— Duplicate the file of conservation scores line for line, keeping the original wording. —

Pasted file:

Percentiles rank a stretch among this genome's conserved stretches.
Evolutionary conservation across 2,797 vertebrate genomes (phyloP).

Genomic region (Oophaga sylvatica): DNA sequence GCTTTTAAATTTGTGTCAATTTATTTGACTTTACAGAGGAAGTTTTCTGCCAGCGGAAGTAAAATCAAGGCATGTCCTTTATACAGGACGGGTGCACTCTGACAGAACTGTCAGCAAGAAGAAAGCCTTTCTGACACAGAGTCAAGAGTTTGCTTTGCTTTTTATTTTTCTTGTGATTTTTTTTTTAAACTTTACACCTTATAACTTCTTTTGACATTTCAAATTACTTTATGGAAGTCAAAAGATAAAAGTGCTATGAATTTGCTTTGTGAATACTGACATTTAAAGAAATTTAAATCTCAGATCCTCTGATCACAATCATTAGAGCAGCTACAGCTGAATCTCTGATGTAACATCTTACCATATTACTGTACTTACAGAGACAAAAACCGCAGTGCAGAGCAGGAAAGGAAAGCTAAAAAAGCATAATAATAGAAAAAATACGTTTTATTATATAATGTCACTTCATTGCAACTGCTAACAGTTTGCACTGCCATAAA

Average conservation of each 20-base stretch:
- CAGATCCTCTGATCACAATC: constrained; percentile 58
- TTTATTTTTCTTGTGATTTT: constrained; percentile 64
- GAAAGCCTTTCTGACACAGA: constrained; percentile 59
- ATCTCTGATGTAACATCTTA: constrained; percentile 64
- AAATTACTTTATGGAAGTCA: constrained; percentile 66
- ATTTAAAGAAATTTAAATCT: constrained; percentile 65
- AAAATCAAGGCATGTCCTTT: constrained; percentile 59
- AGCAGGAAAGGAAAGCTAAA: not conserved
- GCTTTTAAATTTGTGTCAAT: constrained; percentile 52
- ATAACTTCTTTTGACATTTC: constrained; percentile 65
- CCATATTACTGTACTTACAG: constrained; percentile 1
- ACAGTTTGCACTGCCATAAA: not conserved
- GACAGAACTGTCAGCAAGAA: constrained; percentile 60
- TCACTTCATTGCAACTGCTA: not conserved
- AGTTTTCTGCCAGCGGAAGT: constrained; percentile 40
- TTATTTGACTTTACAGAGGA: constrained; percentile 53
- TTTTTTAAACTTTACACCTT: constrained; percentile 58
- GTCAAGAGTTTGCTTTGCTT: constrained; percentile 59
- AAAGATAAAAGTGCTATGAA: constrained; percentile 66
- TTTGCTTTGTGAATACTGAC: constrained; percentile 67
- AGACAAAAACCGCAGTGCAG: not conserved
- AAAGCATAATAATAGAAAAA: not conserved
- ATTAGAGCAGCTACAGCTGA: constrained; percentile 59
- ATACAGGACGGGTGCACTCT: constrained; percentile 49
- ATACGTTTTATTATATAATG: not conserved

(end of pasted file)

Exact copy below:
Percentiles rank a stretch among this genome's conserved stretches.
Evolutionary conservation across 2,797 vertebrate genomes (phyloP).

Genomic region (Oophaga sylvatica): DNA sequence GCTTTTAAATTTGTGTCAATTTATTTGACTTTACAGAGGAAGTTTTCTGCCAGCGGAAGTAAAATCAAGGCATGTCCTTTATACAGGACGGGTGCACTCTGACAGAACTGTCAGCAAGAAGAAAGCCTTTCTGACACAGAGTCAAGAGTTTGCTTTGCTTTTTATTTTTCTTGTGATTTTTTTTTTAAACTTTACACCTTATAACTTCTTTTGACATTTCAAATTACTTTATGGAAGTCAAAAGATAAAAGTGCTATGAATTTGCTTTGTGAATACTGACATTTAAAGAAATTTAAATCTCAGATCCTCTGATCACAATCATTAGAGCAGCTACAGCTGAATCTCTGATGTAACATCTTACCATATTACTGTACTTACAGAGACAAAAACCGCAGTGCAGAGCAGGAAAGGAAAGCTAAAAAAGCATAATAATAGAAAAAATACGTTTTATTATATAATGTCACTTCATTGCAACTGCTAACAGTTTGCACTGCCATAAA

Average conservation of each 20-base stretch:
- CAGATCCTCTGATCACAATC: constrained; percentile 58
- TTTATTTTTCTTGTGATTTT: constrained; percentile 64
- GAAAGCCTTTCTGACACAGA: constrained; percentile 59
- ATCTCTGATGTAACATCTTA: constrained; percentile 64
- AAATTACTTTATGGAAGTCA: constrained; percentile 66
- ATTTAAAGAAATTTAAATCT: constrained; percentile 65
- AAAATCAAGGCATGTCCTTT: constrained; percentile 59
- AGCAGGAAAGGAAAGCTAAA: not conserved
- GCTTTTAAATTTGTGTCAAT: constrained; percentile 52
- ATAACTTCTTTTGACATTTC: constrained; percentile 65
- CCATATTACTGTACTTACAG: constrained; percentile 1
- ACAGTTTGCACTGCCATAAA: not conserved
- GACAGAACTGTCAGCAAGAA: constrained; percentile 60
- TCACTTCATTGCAACTGCTA: not conserved
- AGTTTTCTGCCAGCGGAAGT: constrained; percentile 40
- TTATTTGACTTTACAGAGGA: constrained; percentile 53
- TTTTTTAAACTTTACACCTT: constrained; percentile 58
- GTCAAGAGTTTGCTTTGCTT: constrained; percentile 59
- AAAGATAAAAGTGCTATGAA: constrained; percentile 66
- TTTGCTTTGTGAATACTGAC: constrained; percentile 67
- AGACAAAAACCGCAGTGCAG: not conserved
- AAAGCATAATAATAGAAAAA: not conserved
- ATTAGAGCAGCTACAGCTGA: constrained; percentile 59
- ATACAGGACGGGTGCACTCT: constrained; percentile 49
- ATACGTTTTATTATATAATG: not conserved